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What’s the difference between a strain and a sprain?

What’s the difference between a strain and a sprain?
What’s the difference between a strain and a sprain?
Sprains and strains are among the most common injuries related to sports and exercise. Factors contributing to these types of injuries include poor conditioning, fatigue, improper warm-up, environmental conditions and/or poor equipment. Although they are similar, sprains and strains are not the same.

Sprains and strains are among the most common injuries related to sports and exercise. Factors contributing to these types of injuries include poor conditioning, fatigue, improper warm-up, environmental conditions and/or poor equipment. Although they are similar, sprains and strains are not the same.

A sprain is the stretching or tearing of ligaments and is common in joints like the ankle. Symptoms of a sprain include pain, swelling, bruising, limited movement in the affected joint, and in some cases, an audible “pop” in the joint when the injury occurs.

A sprain occurs when stress is put on a joint and the ligament in that joint is overextended or torn. An ankle sprain can occur when walking or exercising on an uneven surface. Pivoting during an athletic activity can result in a knee sprain, and falling and landing with an outstretched hand can cause a wrist sprain. These are some of the most commonly reported sprain injuries.

A strain is the stretching or tearing of a muscle or tendon and is common in the lower back and hamstring muscles. Strains can cause pain, swelling, muscle spasms and limited ability to move the affected muscle.

There are two types of strains: acute and chronic. Acute strain occurs when a muscle is pulled or even torn doing activities like running or jumping, lifting a heavy object or slipping and falling. A chronic strain results from the prolonged, repetitive movement of a muscle during sports like gymnastics, tennis, rowing or golf.

Treatment for a sprain or strain depends on the joint involved and the severity of the injury. Mild and even moderate sprains and strains can typically be treated at home with rest, ice, compression, elevation and an over-the-counter pain reliever such as ibuprofen or acetaminophen. Mild or moderate sprains or strains may require a brace or splint to immobilize the area.

A severe sprain or strain might require surgery to repair the torn tissue. If you suffer a sprain or strain and can’t walk more than a few steps without significant pain, cannot move the affected joint or experience numbness in the injured area, it’s time to see a doctor.

To minimize your risk of sprains and strains, try to keep your body in good physical condition, especially if you are playing a particular sport. Trying to play a sport when you are out of shape can put you at greater risk of injury. Protect your joints through strengthening and conditioning exercises, including stretching and stability exercises. Good shoes that offer support for your feet can also help prevent injury.

Sprains and strains are among the most common injuries related to sports and exercise. Factors contributing to these types of injuries include poor conditioning, fatigue, improper warm-up, environmental conditions and/or poor equipment. Although they are similar, sprains and strains are not the same.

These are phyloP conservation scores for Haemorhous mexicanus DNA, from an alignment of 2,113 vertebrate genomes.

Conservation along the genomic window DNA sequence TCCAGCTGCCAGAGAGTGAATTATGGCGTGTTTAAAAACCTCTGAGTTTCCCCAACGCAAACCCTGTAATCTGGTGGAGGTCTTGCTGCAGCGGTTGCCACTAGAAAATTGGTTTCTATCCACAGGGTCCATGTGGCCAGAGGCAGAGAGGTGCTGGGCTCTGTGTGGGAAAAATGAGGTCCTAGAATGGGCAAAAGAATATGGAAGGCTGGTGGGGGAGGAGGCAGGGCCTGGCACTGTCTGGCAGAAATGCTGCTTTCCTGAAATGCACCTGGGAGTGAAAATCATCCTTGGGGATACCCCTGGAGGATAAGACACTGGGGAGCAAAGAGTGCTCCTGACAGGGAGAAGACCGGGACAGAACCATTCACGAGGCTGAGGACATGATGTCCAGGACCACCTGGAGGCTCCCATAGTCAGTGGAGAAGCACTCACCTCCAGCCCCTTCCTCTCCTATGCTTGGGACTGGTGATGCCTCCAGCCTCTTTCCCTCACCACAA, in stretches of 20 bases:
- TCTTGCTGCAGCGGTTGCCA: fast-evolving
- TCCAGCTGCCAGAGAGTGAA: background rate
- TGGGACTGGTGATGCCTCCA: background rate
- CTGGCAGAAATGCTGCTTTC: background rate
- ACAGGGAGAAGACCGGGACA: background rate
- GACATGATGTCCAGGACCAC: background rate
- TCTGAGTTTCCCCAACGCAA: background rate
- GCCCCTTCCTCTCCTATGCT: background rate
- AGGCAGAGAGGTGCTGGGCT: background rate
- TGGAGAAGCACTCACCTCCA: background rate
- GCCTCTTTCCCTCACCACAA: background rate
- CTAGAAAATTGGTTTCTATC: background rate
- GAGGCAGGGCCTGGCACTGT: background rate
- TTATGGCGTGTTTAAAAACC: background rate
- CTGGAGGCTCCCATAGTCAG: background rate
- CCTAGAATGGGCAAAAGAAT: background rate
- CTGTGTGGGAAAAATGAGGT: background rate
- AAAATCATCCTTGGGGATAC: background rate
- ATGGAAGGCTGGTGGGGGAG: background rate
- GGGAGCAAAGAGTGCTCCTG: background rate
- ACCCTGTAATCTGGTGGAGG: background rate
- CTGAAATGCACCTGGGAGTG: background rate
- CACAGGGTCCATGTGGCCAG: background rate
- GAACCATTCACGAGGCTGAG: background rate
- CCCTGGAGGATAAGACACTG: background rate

A sprain is the stretching or tearing of ligaments and is common in joints like the ankle. Symptoms of a sprain include pain, swelling, bruising, limited movement in the affected joint, and in some cases, an audible “pop” in the joint when the injury occurs.

A sprain occurs when stress is put on a joint and the ligament in that joint is overextended or torn. An ankle sprain can occur when walking or exercising on an uneven surface. Pivoting during an athletic activity can result in a knee sprain, and falling and landing with an outstretched hand can cause a wrist sprain. These are some of the most commonly reported sprain injuries.

A strain is the stretching or tearing of a muscle or tendon and is common in the lower back and hamstring muscles. Strains can cause pain, swelling, muscle spasms and limited ability to move the affected muscle.

There are two types of strains: acute and chronic. Acute strain occurs when a muscle is pulled or even torn doing activities like running or jumping, lifting a heavy object or slipping and falling. A chronic strain results from the prolonged, repetitive movement of a muscle during sports like gymnastics, tennis, rowing or golf.

Treatment for a sprain or strain depends on the joint involved and the severity of the injury. Mild and even moderate sprains and strains can typically be treated at home with rest, ice, compression, elevation and an over-the-counter pain reliever such as ibuprofen or acetaminophen. Mild or moderate sprains or strains may require a brace or splint to immobilize the area.

A severe sprain or strain might require surgery to repair the torn tissue. If you suffer a sprain or strain and can’t walk more than a few steps without significant pain, cannot move the affected joint or experience numbness in the injured area, it’s time to see a doctor.

To minimize your risk of sprains and strains, try to keep your body in good physical condition, especially if you are playing a particular sport. Trying to play a sport when you are out of shape can put you at greater risk of injury. Protect your joints through strengthening and conditioning exercises, including stretching and stability exercises. Good shoes that offer support for your feet can also help prevent injury.